Of more interest to brands were the next two sessions. The first looked at how Facebook sees the relationship between AR and physical locations progressing. The four big themes were Retail, Education, Museums and Utility (the latter positing a world where a till receipt could be a tracking marker that launches a post-sales experience). The final future-facing slides gave us a sense of Facebook’s bigger ambition for AR. They see it having persistence, such that it can retain information about users’ prior visits to a location or be influenced by them over time. And they closed out with the most audacious claim — that, ultimately, ‘users will expect AR’. This is a bold but credible vision of how ubiquitous AR could become.
The final session focussed on shopping and AR, an understandably popular session that saw the classroom packed to bursting. The big news here was the introduction of ‘Commerce Blocks’ to Spark AR Studio. These will allow in-app purchasing directly from filters, and lends itself to the to the try on/try out use cases that AR is so well suited to. They also demoed improved lighting, make-up effects and scene semantic understanding features that should dramatically improve virtual product realism and integration.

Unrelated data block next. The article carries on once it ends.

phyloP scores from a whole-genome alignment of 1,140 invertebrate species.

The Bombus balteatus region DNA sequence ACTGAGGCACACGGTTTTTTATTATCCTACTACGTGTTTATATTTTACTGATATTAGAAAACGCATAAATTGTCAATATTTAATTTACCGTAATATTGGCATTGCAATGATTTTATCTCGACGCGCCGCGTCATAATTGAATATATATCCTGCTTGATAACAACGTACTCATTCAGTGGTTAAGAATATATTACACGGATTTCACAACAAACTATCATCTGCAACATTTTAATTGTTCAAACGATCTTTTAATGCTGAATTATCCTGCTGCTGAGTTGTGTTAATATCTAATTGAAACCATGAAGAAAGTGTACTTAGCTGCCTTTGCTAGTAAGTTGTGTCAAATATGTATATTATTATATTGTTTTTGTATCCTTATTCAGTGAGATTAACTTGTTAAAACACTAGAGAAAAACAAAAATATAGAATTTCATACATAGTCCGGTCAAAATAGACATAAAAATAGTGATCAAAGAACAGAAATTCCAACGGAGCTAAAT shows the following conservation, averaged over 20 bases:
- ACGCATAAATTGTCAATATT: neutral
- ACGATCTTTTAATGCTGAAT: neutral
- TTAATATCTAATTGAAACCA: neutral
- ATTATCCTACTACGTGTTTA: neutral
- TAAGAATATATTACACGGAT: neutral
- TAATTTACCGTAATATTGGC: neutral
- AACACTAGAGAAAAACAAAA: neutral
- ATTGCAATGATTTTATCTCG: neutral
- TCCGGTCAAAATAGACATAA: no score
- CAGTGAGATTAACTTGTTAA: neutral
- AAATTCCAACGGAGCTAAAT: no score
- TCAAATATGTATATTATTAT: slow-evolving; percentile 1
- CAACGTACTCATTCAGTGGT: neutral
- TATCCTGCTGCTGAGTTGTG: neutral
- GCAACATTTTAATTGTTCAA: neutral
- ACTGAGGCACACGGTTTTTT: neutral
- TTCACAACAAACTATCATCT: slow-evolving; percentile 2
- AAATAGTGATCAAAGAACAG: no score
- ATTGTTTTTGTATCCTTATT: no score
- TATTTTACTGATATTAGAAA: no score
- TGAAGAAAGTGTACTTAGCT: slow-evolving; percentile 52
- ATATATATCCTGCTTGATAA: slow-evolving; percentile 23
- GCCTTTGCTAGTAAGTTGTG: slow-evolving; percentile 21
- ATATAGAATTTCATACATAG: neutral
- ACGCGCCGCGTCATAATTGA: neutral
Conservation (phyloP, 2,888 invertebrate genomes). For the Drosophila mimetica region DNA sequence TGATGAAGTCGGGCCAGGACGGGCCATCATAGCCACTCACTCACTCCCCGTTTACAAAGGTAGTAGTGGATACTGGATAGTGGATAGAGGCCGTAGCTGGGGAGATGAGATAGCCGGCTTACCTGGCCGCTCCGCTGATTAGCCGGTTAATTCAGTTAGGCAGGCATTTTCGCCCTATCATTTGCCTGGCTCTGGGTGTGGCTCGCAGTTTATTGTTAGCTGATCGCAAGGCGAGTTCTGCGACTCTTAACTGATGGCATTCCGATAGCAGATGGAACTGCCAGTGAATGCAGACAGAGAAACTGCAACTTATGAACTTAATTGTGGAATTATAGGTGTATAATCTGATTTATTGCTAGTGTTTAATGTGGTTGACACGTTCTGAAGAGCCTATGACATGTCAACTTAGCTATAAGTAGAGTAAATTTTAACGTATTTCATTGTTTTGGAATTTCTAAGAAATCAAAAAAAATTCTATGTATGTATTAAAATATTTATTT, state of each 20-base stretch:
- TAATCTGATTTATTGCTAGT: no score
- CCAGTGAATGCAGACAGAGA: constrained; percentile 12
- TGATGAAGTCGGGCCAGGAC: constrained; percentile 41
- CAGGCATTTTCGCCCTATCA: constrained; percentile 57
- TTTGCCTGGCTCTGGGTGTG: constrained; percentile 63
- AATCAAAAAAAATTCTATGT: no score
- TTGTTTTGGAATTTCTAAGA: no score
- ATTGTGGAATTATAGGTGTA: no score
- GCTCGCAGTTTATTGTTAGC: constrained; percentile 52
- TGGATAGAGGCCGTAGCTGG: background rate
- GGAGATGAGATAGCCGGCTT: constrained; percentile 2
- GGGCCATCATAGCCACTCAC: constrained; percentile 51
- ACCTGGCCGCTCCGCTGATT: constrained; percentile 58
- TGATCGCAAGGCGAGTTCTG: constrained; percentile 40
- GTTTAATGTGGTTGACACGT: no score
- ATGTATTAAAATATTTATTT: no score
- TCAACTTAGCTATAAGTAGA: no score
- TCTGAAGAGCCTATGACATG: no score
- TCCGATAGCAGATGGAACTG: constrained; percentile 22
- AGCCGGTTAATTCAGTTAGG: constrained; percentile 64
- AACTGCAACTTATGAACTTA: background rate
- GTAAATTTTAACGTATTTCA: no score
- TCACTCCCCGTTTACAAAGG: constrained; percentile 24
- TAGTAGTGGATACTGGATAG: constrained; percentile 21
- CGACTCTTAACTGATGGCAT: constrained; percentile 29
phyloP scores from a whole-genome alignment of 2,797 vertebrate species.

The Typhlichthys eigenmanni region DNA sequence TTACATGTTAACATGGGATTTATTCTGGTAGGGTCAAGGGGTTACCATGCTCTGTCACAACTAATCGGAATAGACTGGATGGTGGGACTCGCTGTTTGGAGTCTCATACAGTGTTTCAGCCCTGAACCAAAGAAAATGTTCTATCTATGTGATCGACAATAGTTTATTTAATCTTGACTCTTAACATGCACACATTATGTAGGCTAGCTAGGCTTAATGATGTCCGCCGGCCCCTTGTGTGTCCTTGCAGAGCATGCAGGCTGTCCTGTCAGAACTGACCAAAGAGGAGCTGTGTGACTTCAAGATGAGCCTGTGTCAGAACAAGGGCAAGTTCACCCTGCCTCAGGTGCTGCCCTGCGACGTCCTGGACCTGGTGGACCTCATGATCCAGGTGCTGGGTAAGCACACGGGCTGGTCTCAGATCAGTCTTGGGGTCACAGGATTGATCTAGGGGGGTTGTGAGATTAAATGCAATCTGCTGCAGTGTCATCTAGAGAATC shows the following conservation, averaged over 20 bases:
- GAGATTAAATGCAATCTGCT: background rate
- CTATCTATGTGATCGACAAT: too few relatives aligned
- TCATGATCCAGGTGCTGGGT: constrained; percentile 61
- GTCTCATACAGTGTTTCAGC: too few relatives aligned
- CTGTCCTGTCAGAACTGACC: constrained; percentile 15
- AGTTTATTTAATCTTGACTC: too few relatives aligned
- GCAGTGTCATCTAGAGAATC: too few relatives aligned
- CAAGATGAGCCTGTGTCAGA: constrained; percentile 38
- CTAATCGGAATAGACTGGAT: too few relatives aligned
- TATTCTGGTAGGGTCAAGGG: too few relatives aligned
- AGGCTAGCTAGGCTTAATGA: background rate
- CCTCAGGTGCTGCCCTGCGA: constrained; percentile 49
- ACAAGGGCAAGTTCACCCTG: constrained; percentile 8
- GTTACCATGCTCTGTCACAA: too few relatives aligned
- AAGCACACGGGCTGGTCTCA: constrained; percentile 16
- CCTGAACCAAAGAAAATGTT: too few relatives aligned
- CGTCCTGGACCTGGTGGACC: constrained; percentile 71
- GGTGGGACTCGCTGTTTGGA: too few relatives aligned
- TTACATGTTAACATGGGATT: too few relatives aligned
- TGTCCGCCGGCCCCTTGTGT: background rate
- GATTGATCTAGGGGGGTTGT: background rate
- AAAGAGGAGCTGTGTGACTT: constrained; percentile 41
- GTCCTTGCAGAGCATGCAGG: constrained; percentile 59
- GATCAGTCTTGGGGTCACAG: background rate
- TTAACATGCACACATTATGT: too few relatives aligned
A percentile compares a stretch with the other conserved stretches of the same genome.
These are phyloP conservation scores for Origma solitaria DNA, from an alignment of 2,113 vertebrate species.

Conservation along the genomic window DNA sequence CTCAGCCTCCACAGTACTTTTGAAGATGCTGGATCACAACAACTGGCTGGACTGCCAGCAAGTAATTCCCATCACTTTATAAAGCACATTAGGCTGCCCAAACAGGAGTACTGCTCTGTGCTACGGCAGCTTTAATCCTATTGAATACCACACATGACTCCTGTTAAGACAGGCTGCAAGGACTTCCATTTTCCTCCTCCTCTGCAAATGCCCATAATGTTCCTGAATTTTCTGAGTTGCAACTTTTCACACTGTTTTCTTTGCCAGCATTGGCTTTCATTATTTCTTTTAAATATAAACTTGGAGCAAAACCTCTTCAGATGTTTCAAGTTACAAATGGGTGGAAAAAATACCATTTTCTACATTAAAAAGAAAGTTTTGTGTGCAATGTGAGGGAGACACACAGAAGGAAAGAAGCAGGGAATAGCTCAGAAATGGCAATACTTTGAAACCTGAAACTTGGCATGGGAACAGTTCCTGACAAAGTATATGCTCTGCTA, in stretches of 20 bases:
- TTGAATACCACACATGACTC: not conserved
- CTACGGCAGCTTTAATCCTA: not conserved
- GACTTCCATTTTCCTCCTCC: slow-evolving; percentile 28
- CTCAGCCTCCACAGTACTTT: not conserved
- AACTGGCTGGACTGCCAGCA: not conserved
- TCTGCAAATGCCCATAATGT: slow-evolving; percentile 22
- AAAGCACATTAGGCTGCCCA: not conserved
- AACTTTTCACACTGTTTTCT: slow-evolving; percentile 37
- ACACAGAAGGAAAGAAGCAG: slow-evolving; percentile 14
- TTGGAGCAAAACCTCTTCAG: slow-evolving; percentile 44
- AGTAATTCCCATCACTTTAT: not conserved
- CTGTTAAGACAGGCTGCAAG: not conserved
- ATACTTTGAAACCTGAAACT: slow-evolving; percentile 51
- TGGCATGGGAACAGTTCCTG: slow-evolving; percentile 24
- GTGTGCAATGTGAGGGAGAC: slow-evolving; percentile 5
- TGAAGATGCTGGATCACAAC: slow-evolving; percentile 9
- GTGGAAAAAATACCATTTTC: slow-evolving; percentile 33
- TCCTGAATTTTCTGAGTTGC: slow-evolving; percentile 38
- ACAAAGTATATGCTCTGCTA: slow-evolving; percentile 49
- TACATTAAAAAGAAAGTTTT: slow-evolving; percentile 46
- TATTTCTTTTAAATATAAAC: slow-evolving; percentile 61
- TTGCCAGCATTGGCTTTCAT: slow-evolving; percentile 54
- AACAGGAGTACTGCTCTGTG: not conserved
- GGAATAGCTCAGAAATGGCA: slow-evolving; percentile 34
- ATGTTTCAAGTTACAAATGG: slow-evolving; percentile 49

So that was F8 2019, or at least the AR content side of it. There are a hundred blog posts that could be written to cover the breadth of information shared and displayed. It’s been a dizzying experience being here. Exciting and enlightening in equal measure. Facebook have their detractors and have had a difficult recent history but the sense of vision and purpose is something to behold. Speaking to the individuals who actually contribute to this enormous technology platform reveals a consistently smart group of people who are incredibly motivated to solve the problems they face.
We’re equally excited by the potential of AR and are already testing out the new features introduced in the beta of Spark AR Studio just released at F8. If you’re interested in having Stink Studios develop Spark AR content for your brand, you can email us as firstname.lastname@example.org